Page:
Bluefin tuna use three times as much oxygen as other fish their size, making them more difficult to culture. That’s just part of the valuable information uncovered by University of Adelaide PhD student, Quinn Fitzgibbon and his colleagues in a study where they monitored live tuna swimming inside a 350-tonne “waterbed”.
The research team also found that tuna also use twice as much energy processing their food as any other fish, and so need to eat more to grow.
“Because of their high oxygen and energy demands, we think of tuna as the V8 race car of the fish community,” Fitzgibbon says. “Their large, finely-tuned mechanisms support great performance, but use a lot of fuel and are expensive to run.”
While tuna farming has quickly grown to be Australia’s most valuable aquaculture industry-worth about $300 million annually, mostly supplying the international sashimi market-until now little has been known about these large, strong fish because of the difficulties of studying them.
So the information the research team is collecting is important. It is being used in models that describe the energy needs of growing tuna.
It will also help tuna farm managers ensure the health of their fish and assist in the design of best feeding strategies, so as to maximize productivity and profitability.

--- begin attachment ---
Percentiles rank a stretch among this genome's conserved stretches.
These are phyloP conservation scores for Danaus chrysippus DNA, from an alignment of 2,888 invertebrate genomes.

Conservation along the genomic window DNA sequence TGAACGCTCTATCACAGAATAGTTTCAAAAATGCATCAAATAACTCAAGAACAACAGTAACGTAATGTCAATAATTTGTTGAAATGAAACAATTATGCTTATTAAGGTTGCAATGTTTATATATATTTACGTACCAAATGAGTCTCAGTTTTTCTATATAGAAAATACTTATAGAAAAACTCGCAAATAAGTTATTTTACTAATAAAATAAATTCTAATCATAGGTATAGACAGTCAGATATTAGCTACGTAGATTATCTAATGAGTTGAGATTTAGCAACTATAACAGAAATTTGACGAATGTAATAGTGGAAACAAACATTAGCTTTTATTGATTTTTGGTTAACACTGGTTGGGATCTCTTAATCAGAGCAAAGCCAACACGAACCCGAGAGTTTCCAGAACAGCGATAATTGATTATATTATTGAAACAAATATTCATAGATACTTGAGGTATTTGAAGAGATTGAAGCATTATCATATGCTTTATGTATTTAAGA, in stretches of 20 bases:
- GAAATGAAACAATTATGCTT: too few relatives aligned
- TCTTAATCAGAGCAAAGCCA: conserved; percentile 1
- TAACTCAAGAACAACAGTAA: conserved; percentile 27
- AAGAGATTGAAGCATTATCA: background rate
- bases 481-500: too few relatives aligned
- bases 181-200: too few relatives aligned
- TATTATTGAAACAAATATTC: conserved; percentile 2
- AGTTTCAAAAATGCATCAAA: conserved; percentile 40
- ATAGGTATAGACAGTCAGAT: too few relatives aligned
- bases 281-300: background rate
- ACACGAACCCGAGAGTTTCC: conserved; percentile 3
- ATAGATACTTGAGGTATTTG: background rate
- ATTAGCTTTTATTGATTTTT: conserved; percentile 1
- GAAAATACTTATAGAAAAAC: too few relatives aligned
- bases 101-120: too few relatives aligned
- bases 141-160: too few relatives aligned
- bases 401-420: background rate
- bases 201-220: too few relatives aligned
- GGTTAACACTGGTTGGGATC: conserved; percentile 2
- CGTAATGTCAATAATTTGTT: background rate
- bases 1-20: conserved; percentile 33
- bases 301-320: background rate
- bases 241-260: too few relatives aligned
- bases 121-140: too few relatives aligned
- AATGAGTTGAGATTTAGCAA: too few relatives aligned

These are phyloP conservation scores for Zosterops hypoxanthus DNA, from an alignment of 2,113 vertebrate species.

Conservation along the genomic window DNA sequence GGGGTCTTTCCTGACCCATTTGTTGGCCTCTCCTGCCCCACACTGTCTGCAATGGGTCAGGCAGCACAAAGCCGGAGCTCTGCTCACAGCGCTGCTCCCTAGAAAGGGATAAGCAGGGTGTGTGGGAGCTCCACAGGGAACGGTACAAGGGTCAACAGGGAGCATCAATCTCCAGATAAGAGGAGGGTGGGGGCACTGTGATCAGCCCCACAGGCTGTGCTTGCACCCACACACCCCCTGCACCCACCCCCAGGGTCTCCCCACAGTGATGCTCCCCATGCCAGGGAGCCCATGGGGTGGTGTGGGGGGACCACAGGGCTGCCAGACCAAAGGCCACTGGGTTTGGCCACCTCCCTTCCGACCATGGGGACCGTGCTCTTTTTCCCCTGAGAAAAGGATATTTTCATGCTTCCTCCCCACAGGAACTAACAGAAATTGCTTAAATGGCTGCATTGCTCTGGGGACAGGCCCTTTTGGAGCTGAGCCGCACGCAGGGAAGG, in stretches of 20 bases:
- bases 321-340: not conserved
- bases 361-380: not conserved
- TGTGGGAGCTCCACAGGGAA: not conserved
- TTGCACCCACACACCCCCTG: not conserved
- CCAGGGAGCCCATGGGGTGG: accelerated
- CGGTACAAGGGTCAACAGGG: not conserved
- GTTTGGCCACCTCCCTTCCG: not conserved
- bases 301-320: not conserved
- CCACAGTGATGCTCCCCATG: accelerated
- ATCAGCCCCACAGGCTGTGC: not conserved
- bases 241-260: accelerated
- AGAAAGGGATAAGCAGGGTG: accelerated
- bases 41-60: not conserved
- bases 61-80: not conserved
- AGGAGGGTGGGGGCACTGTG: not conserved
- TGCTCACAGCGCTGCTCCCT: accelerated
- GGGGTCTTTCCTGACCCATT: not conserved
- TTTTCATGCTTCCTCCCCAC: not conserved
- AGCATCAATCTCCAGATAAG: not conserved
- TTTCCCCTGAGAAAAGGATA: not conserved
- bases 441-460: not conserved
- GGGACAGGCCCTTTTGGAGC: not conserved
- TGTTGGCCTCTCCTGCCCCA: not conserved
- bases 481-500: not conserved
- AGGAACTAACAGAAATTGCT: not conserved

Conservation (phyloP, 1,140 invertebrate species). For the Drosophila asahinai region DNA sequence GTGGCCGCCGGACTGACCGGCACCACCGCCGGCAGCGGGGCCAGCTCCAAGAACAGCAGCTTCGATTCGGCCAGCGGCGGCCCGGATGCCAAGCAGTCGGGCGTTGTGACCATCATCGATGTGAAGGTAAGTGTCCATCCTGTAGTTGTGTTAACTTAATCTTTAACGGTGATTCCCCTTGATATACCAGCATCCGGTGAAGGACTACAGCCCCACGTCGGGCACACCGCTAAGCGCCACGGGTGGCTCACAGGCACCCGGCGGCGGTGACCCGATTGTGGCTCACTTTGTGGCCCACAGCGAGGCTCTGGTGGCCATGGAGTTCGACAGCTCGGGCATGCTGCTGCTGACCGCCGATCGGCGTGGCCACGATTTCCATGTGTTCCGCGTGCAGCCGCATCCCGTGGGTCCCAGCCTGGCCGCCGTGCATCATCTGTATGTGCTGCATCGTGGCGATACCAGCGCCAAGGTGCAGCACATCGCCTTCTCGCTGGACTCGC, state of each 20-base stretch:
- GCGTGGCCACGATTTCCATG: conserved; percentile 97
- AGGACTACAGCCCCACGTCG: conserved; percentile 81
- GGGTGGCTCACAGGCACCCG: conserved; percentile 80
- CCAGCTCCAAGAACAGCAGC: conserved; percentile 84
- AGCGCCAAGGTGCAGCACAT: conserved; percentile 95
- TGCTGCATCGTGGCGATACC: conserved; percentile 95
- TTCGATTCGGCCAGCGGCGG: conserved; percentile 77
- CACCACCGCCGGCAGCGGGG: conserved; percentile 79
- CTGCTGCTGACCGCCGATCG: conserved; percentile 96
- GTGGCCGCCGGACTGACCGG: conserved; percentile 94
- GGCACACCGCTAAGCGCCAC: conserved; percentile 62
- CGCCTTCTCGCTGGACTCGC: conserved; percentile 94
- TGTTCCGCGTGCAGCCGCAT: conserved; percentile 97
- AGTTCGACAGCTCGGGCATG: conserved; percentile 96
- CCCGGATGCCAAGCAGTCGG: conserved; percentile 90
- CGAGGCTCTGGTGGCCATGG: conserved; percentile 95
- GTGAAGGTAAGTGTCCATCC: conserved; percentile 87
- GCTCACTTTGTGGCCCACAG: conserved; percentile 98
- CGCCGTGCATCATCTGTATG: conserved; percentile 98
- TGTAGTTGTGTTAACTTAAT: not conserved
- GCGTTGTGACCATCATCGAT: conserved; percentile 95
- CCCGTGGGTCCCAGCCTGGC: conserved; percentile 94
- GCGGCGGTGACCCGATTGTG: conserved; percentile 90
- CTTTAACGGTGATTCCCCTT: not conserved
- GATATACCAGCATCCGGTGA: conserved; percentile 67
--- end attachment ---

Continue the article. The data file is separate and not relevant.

By installing a sealed bag or waterbed made from reinforced plastic into an ocean tuna farm, Fitzgibbon was able to measure the consumption of oxygen of the tuna inside.
Tuna are introduced through a sealable port and can spend weeks inside, happily swimming around and feeding. The bag has probes to measure oxygen levels in the water, video cameras to record the tuna’s behaviour, and lights that turn on at night so filming need never stop.
This innovative four-year research project has opened a window on the unique physiology and ecology of this fascinating fish, Fitzgibbon says.
He has been working with scientists from South Australian Research and Development Institute (SARDI) Aquatic Sciences, and supported by the Aquafin CRC and its Participants, including the Tuna Boat Owners Association of South Australia, the SA government and Fisheries R&D Corporation.
Quinn Fitzgibbon is one of 16 early-career scientists presenting their research to the public for the first time thanks to Fresh Science, a national program sponsored by the Federal and Victorian Governments.